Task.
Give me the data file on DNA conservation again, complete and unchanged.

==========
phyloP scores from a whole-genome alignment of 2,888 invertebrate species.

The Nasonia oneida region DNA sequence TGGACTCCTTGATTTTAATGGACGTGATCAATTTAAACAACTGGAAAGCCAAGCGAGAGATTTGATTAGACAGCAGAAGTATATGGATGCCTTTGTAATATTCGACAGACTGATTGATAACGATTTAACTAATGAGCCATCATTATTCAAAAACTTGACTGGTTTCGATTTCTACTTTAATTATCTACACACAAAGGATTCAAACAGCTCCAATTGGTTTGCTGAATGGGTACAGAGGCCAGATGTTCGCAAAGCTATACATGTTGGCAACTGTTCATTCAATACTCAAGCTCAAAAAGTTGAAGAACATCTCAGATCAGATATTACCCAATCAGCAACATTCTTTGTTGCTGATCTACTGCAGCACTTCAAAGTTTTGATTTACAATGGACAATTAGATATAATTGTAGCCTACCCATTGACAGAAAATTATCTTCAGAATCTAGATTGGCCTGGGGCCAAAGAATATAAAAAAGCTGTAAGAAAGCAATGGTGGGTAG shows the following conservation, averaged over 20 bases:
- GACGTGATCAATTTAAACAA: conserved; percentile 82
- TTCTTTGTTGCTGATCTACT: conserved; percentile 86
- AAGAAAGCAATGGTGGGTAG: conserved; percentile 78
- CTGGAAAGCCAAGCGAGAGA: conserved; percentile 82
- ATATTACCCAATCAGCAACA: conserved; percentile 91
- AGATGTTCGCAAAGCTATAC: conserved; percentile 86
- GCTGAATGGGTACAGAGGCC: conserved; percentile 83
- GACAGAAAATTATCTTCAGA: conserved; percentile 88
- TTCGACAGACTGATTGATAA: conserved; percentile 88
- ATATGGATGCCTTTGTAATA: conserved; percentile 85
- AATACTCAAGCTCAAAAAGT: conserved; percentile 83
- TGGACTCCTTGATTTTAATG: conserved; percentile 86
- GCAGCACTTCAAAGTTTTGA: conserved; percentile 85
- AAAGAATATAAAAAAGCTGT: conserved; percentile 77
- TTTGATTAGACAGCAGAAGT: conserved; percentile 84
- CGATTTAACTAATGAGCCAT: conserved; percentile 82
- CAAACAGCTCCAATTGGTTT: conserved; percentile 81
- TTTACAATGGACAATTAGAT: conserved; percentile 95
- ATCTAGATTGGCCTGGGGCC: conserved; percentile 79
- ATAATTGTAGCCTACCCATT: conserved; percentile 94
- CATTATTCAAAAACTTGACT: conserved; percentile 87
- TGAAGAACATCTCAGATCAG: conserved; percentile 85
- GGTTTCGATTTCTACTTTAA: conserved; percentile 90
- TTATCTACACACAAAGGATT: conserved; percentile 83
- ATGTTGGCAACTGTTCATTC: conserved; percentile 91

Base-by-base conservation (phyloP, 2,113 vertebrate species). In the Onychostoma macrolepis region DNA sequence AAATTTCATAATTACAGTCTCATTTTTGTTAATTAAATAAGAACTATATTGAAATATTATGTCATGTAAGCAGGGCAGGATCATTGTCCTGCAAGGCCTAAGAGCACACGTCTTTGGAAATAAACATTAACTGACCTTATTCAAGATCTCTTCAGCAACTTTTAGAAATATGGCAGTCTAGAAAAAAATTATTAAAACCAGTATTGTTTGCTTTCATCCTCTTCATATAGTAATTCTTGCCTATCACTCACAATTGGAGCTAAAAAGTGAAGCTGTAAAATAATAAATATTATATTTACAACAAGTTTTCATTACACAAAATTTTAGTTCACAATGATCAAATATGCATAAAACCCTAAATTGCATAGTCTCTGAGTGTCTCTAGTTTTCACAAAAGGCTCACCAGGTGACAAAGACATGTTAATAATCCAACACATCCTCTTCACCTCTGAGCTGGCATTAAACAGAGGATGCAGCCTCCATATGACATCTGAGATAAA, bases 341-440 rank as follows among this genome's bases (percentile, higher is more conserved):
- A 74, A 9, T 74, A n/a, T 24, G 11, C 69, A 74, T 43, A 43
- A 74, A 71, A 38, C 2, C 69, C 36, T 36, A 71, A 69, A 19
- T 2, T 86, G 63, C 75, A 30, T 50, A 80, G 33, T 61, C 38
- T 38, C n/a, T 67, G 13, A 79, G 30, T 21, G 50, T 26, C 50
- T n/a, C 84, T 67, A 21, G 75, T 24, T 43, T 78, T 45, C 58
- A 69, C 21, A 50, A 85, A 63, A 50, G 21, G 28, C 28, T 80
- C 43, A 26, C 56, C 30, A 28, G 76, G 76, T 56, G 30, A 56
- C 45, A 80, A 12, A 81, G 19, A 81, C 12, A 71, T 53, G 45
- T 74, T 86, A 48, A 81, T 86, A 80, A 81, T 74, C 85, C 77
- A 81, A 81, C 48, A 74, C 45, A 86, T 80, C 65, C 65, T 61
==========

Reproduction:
phyloP scores from a whole-genome alignment of 2,888 invertebrate species.

The Nasonia oneida region DNA sequence TGGACTCCTTGATTTTAATGGACGTGATCAATTTAAACAACTGGAAAGCCAAGCGAGAGATTTGATTAGACAGCAGAAGTATATGGATGCCTTTGTAATATTCGACAGACTGATTGATAACGATTTAACTAATGAGCCATCATTATTCAAAAACTTGACTGGTTTCGATTTCTACTTTAATTATCTACACACAAAGGATTCAAACAGCTCCAATTGGTTTGCTGAATGGGTACAGAGGCCAGATGTTCGCAAAGCTATACATGTTGGCAACTGTTCATTCAATACTCAAGCTCAAAAAGTTGAAGAACATCTCAGATCAGATATTACCCAATCAGCAACATTCTTTGTTGCTGATCTACTGCAGCACTTCAAAGTTTTGATTTACAATGGACAATTAGATATAATTGTAGCCTACCCATTGACAGAAAATTATCTTCAGAATCTAGATTGGCCTGGGGCCAAAGAATATAAAAAAGCTGTAAGAAAGCAATGGTGGGTAG shows the following conservation, averaged over 20 bases:
- GACGTGATCAATTTAAACAA: conserved; percentile 82
- TTCTTTGTTGCTGATCTACT: conserved; percentile 86
- AAGAAAGCAATGGTGGGTAG: conserved; percentile 78
- CTGGAAAGCCAAGCGAGAGA: conserved; percentile 82
- ATATTACCCAATCAGCAACA: conserved; percentile 91
- AGATGTTCGCAAAGCTATAC: conserved; percentile 86
- GCTGAATGGGTACAGAGGCC: conserved; percentile 83
- GACAGAAAATTATCTTCAGA: conserved; percentile 88
- TTCGACAGACTGATTGATAA: conserved; percentile 88
- ATATGGATGCCTTTGTAATA: conserved; percentile 85
- AATACTCAAGCTCAAAAAGT: conserved; percentile 83
- TGGACTCCTTGATTTTAATG: conserved; percentile 86
- GCAGCACTTCAAAGTTTTGA: conserved; percentile 85
- AAAGAATATAAAAAAGCTGT: conserved; percentile 77
- TTTGATTAGACAGCAGAAGT: conserved; percentile 84
- CGATTTAACTAATGAGCCAT: conserved; percentile 82
- CAAACAGCTCCAATTGGTTT: conserved; percentile 81
- TTTACAATGGACAATTAGAT: conserved; percentile 95
- ATCTAGATTGGCCTGGGGCC: conserved; percentile 79
- ATAATTGTAGCCTACCCATT: conserved; percentile 94
- CATTATTCAAAAACTTGACT: conserved; percentile 87
- TGAAGAACATCTCAGATCAG: conserved; percentile 85
- GGTTTCGATTTCTACTTTAA: conserved; percentile 90
- TTATCTACACACAAAGGATT: conserved; percentile 83
- ATGTTGGCAACTGTTCATTC: conserved; percentile 91

Base-by-base conservation (phyloP, 2,113 vertebrate species). In the Onychostoma macrolepis region DNA sequence AAATTTCATAATTACAGTCTCATTTTTGTTAATTAAATAAGAACTATATTGAAATATTATGTCATGTAAGCAGGGCAGGATCATTGTCCTGCAAGGCCTAAGAGCACACGTCTTTGGAAATAAACATTAACTGACCTTATTCAAGATCTCTTCAGCAACTTTTAGAAATATGGCAGTCTAGAAAAAAATTATTAAAACCAGTATTGTTTGCTTTCATCCTCTTCATATAGTAATTCTTGCCTATCACTCACAATTGGAGCTAAAAAGTGAAGCTGTAAAATAATAAATATTATATTTACAACAAGTTTTCATTACACAAAATTTTAGTTCACAATGATCAAATATGCATAAAACCCTAAATTGCATAGTCTCTGAGTGTCTCTAGTTTTCACAAAAGGCTCACCAGGTGACAAAGACATGTTAATAATCCAACACATCCTCTTCACCTCTGAGCTGGCATTAAACAGAGGATGCAGCCTCCATATGACATCTGAGATAAA, bases 341-440 rank as follows among this genome's bases (percentile, higher is more conserved):
- A 74, A 9, T 74, A n/a, T 24, G 11, C 69, A 74, T 43, A 43
- A 74, A 71, A 38, C 2, C 69, C 36, T 36, A 71, A 69, A 19
- T 2, T 86, G 63, C 75, A 30, T 50, A 80, G 33, T 61, C 38
- T 38, C n/a, T 67, G 13, A 79, G 30, T 21, G 50, T 26, C 50
- T n/a, C 84, T 67, A 21, G 75, T 24, T 43, T 78, T 45, C 58
- A 69, C 21, A 50, A 85, A 63, A 50, G 21, G 28, C 28, T 80
- C 43, A 26, C 56, C 30, A 28, G 76, G 76, T 56, G 30, A 56
- C 45, A 80, A 12, A 81, G 19, A 81, C 12, A 71, T 53, G 45
- T 74, T 86, A 48, A 81, T 86, A 80, A 81, T 74, C 85, C 77
- A 81, A 81, C 48, A 74, C 45, A 86, T 80, C 65, C 65, T 61